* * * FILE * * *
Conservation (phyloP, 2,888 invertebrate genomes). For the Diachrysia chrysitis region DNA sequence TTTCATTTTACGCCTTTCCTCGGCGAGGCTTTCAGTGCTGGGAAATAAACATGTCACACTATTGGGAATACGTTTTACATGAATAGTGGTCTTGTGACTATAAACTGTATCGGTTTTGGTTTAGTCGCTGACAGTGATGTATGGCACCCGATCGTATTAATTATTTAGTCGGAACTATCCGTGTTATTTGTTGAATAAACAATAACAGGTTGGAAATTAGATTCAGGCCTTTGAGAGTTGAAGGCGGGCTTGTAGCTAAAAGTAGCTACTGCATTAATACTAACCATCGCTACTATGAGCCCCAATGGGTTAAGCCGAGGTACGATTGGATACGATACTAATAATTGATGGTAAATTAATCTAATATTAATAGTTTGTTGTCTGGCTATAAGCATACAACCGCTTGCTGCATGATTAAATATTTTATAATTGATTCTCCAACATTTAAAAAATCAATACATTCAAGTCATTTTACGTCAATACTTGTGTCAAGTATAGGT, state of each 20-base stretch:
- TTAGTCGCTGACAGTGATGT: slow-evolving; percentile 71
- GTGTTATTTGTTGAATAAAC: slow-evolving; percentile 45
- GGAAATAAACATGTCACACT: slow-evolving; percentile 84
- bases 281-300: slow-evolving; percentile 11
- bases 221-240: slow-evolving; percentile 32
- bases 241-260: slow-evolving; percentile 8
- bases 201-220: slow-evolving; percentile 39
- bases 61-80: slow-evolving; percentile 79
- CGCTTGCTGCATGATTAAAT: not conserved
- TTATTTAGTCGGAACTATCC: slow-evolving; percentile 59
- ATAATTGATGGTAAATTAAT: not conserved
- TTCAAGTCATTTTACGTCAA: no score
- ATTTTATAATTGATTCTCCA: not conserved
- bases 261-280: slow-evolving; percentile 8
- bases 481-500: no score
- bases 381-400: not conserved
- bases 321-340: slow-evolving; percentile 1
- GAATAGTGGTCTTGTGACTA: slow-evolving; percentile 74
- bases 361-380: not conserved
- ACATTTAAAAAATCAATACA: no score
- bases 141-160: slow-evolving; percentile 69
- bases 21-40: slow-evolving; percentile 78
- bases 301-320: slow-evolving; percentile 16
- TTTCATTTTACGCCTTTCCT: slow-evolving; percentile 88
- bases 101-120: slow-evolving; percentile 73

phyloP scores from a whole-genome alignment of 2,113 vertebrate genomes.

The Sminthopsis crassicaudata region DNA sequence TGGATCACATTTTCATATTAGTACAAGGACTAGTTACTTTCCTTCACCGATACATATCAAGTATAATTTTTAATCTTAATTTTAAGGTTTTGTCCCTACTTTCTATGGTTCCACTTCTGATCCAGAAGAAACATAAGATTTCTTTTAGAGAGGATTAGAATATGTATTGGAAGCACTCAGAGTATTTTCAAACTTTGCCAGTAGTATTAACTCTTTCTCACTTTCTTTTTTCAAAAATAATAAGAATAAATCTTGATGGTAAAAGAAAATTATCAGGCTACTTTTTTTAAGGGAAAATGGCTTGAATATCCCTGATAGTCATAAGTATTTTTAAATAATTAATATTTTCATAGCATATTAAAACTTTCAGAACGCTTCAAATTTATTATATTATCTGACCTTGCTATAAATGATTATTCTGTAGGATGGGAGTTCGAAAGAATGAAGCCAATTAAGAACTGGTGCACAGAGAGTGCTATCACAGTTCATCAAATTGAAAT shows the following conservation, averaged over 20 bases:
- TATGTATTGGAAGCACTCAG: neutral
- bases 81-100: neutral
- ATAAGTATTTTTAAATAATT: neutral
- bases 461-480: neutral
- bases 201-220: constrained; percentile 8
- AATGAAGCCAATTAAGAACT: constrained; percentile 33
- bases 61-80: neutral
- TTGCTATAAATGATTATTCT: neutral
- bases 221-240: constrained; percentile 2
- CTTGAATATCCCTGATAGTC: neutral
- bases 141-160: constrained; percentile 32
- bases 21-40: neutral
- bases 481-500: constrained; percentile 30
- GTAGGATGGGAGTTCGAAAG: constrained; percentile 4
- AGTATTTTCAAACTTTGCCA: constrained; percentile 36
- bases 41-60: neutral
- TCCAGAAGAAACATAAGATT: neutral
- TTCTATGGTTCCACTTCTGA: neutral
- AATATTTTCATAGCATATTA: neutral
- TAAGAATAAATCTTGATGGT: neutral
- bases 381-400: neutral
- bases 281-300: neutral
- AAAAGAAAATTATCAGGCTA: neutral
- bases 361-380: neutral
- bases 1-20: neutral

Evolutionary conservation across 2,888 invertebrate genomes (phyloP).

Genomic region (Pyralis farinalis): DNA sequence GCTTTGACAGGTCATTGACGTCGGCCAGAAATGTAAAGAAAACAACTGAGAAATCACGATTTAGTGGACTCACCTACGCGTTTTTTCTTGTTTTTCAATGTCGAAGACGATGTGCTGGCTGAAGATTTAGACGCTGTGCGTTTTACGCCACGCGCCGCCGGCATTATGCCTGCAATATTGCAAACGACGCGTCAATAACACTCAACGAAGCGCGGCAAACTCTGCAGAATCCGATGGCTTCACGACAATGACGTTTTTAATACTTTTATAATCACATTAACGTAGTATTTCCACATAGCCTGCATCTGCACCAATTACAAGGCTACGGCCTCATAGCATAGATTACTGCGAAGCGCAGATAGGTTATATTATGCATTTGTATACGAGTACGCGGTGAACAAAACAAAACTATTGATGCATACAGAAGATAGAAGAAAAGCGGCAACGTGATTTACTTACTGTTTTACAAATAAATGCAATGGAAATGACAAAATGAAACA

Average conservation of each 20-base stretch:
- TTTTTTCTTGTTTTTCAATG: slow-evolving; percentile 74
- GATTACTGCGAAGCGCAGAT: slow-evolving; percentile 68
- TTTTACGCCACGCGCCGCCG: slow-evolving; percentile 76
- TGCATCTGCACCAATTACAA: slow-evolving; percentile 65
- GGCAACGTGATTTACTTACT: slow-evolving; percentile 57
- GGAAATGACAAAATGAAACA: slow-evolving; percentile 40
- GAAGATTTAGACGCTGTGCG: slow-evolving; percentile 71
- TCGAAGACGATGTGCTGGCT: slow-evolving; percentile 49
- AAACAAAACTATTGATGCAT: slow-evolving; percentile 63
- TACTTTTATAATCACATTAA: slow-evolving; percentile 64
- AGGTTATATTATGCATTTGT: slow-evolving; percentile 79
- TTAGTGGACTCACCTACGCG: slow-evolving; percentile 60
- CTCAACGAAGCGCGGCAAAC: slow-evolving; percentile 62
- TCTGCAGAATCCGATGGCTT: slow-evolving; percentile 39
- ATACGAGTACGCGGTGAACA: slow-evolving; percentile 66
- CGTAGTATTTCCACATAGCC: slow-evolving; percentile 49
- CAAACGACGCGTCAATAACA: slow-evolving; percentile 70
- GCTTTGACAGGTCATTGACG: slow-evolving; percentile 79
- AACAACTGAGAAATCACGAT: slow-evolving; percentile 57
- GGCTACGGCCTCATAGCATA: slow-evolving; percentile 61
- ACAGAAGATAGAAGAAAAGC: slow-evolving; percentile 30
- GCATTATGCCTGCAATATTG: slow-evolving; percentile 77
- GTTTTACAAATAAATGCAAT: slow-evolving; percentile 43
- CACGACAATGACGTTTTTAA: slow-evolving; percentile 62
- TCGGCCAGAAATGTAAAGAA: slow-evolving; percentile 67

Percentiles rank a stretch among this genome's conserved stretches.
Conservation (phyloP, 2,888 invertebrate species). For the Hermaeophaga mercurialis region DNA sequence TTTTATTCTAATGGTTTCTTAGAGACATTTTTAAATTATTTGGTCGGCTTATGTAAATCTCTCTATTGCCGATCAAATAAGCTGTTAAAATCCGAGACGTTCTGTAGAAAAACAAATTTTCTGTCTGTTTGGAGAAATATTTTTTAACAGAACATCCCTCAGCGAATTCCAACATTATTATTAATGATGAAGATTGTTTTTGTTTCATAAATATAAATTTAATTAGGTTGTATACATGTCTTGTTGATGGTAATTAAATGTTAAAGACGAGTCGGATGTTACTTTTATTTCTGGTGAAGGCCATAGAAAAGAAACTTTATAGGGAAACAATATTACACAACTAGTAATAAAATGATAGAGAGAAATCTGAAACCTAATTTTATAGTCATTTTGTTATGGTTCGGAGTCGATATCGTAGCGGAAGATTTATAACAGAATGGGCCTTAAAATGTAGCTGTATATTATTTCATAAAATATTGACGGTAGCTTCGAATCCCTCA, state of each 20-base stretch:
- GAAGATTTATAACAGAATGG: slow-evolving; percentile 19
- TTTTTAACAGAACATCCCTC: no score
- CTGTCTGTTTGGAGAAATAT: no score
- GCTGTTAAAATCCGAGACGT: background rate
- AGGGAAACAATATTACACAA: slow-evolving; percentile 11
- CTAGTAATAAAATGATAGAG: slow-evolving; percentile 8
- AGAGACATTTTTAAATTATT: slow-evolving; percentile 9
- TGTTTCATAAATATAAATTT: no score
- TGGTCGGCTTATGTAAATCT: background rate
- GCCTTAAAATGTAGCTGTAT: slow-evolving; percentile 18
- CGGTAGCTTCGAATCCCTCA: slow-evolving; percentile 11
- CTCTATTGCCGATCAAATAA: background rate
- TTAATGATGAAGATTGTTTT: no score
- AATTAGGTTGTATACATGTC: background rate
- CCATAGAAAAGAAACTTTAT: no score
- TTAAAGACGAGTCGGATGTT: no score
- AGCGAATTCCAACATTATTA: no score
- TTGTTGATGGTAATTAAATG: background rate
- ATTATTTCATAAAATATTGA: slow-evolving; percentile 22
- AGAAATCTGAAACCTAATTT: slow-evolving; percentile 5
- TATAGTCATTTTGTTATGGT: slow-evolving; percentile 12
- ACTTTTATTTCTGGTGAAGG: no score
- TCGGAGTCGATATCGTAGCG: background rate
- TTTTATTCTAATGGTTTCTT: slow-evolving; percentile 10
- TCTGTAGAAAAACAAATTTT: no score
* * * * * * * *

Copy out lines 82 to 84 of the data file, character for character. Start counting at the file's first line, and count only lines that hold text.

Percentiles rank a stretch among this genome's conserved stretches.
Conservation (phyloP, 2,888 invertebrate species). For the Hermaeophaga mercurialis region DNA sequence TTTTATTCTAATGGTTTCTTAGAGACATTTTTAAATTATTTGGTCGGCTTATGTAAATCTCTCTATTGCCGATCAAATAAGCTGTTAAAATCCGAGACGTTCTGTAGAAAAACAAATTTTCTGTCTGTTTGGAGAAATATTTTTTAACAGAACATCCCTCAGCGAATTCCAACATTATTATTAATGATGAAGATTGTTTTTGTTTCATAAATATAAATTTAATTAGGTTGTATACATGTCTTGTTGATGGTAATTAAATGTTAAAGACGAGTCGGATGTTACTTTTATTTCTGGTGAAGGCCATAGAAAAGAAACTTTATAGGGAAACAATATTACACAACTAGTAATAAAATGATAGAGAGAAATCTGAAACCTAATTTTATAGTCATTTTGTTATGGTTCGGAGTCGATATCGTAGCGGAAGATTTATAACAGAATGGGCCTTAAAATGTAGCTGTATATTATTTCATAAAATATTGACGGTAGCTTCGAATCCCTCA, state of each 20-base stretch:
- GAAGATTTATAACAGAATGG: slow-evolving; percentile 19